Testing the Ice - A True Story about Jackie Robinson
Reviewed: October 21, 2009
By: story by Sharon Robinson / illustrations by Kadir Nelson
Publisher: Scholastic Press
40 pages, $0.00
Jackie Robinson is certainly best known for being the first black player to
break the colour bar that kept African-American players out of major league
baseball. He did this in 1947 when he joined the Brooklyn Dodgers. That story
is part of this little book. Robinson’s daughter uses the Dodgers’
1955 World Series win to open her story, and tells the tale of his entry into
the majors as part of the middle of the book, but the real story here is about
something more personal. a memory from her childhood.
The year of that win, and the year before he retired from playing baseball,
the family moved from New York City to a home in the country near Stamford Connecticut.
One of the features of their new home that the kids loved was a large pond that
connected with their neighbour’s property, and all the kids used to play
in it: rowing, swimming, splashing about.
Jackie would watch from the shore, well back from the water. His daughter always
wondered why he never came in with them. She finally figured it out one winter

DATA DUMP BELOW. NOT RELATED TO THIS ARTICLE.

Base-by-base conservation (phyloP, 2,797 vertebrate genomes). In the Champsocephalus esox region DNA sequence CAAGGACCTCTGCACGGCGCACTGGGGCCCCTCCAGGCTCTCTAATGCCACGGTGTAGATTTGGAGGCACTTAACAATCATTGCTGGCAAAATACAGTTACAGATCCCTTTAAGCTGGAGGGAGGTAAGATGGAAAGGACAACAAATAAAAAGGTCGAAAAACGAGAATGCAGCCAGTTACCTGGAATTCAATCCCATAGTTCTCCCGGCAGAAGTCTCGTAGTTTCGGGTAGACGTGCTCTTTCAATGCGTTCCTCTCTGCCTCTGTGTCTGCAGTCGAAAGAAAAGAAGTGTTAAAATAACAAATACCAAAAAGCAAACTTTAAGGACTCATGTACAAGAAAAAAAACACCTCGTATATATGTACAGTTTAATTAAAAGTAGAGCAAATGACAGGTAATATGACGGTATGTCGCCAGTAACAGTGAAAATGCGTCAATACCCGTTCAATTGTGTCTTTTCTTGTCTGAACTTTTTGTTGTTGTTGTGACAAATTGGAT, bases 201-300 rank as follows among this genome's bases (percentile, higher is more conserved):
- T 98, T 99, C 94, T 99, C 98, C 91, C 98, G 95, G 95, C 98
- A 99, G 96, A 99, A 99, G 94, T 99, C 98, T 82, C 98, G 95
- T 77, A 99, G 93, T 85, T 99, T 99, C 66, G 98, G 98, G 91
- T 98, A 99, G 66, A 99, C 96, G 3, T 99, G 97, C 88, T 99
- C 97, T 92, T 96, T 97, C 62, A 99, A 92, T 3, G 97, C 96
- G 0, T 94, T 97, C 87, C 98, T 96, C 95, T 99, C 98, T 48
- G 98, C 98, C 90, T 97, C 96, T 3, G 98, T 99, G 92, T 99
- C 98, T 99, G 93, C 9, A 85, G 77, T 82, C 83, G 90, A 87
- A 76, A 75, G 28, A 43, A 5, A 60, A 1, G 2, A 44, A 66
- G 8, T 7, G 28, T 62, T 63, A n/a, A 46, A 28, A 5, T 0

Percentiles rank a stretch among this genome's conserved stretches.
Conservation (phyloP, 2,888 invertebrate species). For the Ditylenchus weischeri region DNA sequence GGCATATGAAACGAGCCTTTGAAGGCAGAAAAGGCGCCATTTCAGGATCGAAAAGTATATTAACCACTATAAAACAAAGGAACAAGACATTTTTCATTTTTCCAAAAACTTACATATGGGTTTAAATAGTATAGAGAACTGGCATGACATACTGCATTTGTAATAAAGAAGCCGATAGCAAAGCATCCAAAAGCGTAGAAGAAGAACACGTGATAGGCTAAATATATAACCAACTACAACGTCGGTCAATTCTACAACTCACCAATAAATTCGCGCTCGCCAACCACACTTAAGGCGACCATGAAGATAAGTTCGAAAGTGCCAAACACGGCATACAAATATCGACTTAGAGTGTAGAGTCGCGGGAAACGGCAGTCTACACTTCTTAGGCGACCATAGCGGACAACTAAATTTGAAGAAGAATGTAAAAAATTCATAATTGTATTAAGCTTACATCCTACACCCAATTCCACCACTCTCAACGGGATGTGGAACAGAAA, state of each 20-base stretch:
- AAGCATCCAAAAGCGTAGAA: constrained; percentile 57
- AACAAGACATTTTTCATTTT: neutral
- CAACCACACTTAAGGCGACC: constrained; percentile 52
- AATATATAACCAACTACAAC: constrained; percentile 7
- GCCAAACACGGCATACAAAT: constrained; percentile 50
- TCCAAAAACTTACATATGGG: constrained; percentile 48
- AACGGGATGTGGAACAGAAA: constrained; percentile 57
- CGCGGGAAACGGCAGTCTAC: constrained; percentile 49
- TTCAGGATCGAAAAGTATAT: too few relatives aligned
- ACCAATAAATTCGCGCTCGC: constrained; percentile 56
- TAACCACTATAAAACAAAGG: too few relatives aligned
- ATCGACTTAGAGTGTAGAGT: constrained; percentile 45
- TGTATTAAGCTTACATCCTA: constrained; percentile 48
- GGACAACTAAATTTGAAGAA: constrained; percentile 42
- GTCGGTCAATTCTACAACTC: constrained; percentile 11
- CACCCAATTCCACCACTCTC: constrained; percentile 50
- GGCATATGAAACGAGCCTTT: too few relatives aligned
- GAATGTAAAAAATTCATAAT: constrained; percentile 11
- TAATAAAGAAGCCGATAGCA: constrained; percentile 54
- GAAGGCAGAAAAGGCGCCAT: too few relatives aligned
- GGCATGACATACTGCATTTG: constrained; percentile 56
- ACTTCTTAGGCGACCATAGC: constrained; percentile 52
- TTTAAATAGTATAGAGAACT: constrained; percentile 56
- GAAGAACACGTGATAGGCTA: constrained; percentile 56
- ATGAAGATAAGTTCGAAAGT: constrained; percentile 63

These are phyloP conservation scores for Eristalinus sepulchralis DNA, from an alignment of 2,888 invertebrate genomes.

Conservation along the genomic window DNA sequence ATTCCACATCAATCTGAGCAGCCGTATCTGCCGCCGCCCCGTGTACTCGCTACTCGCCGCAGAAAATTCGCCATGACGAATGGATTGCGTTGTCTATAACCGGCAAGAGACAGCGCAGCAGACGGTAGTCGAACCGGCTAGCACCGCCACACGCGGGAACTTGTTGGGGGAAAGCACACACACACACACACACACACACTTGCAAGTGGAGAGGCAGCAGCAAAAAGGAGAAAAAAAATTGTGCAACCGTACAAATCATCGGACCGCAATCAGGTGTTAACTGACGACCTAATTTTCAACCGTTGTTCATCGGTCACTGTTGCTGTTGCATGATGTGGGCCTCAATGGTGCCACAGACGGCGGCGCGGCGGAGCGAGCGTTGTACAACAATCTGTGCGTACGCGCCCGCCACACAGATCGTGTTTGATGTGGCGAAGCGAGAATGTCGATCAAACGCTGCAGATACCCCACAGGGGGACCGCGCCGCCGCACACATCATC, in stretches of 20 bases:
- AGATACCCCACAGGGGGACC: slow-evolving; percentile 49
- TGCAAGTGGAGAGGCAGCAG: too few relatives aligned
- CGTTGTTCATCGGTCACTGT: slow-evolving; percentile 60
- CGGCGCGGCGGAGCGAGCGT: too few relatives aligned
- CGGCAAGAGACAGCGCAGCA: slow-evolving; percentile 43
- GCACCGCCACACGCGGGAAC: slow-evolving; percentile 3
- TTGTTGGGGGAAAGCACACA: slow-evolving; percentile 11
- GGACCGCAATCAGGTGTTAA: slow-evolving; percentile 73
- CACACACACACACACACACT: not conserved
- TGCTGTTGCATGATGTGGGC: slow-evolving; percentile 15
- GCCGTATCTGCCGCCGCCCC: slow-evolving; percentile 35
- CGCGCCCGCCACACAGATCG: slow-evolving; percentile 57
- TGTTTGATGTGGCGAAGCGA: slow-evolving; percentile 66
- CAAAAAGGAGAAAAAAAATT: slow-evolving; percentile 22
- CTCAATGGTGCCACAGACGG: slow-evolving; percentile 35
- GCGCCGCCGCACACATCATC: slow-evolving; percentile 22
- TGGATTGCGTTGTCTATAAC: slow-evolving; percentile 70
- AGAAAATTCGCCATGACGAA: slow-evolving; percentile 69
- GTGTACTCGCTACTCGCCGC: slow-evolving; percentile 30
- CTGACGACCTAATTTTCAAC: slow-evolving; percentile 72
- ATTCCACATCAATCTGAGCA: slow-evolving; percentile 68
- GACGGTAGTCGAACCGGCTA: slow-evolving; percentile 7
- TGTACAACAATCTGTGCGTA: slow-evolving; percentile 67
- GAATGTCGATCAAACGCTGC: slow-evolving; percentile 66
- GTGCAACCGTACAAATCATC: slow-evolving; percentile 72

when they all wanted to go skating on the newly frozen pond. They watched as
Jackie donned winter clothes, took up a stout pole and tapped his way to the
center of the pond, testing to see if it was safe.
Suddenly, Sharon realized the truth. Her father, who had grown up in poverty
in Pasadena, California, had never learned to swim. For her, the courage he
showed in tending to the kids’ safety was like what he had done in baseball.
“No one really knew what would happen. But he felt his way along an untried
path -like a blind man tapping for clues.”
Kadir Nelson was able to use Robinson family photos to prepare the stunning
pencil, watercolour and oil paint illustrations that do so much to help tell
the story in this fine little book.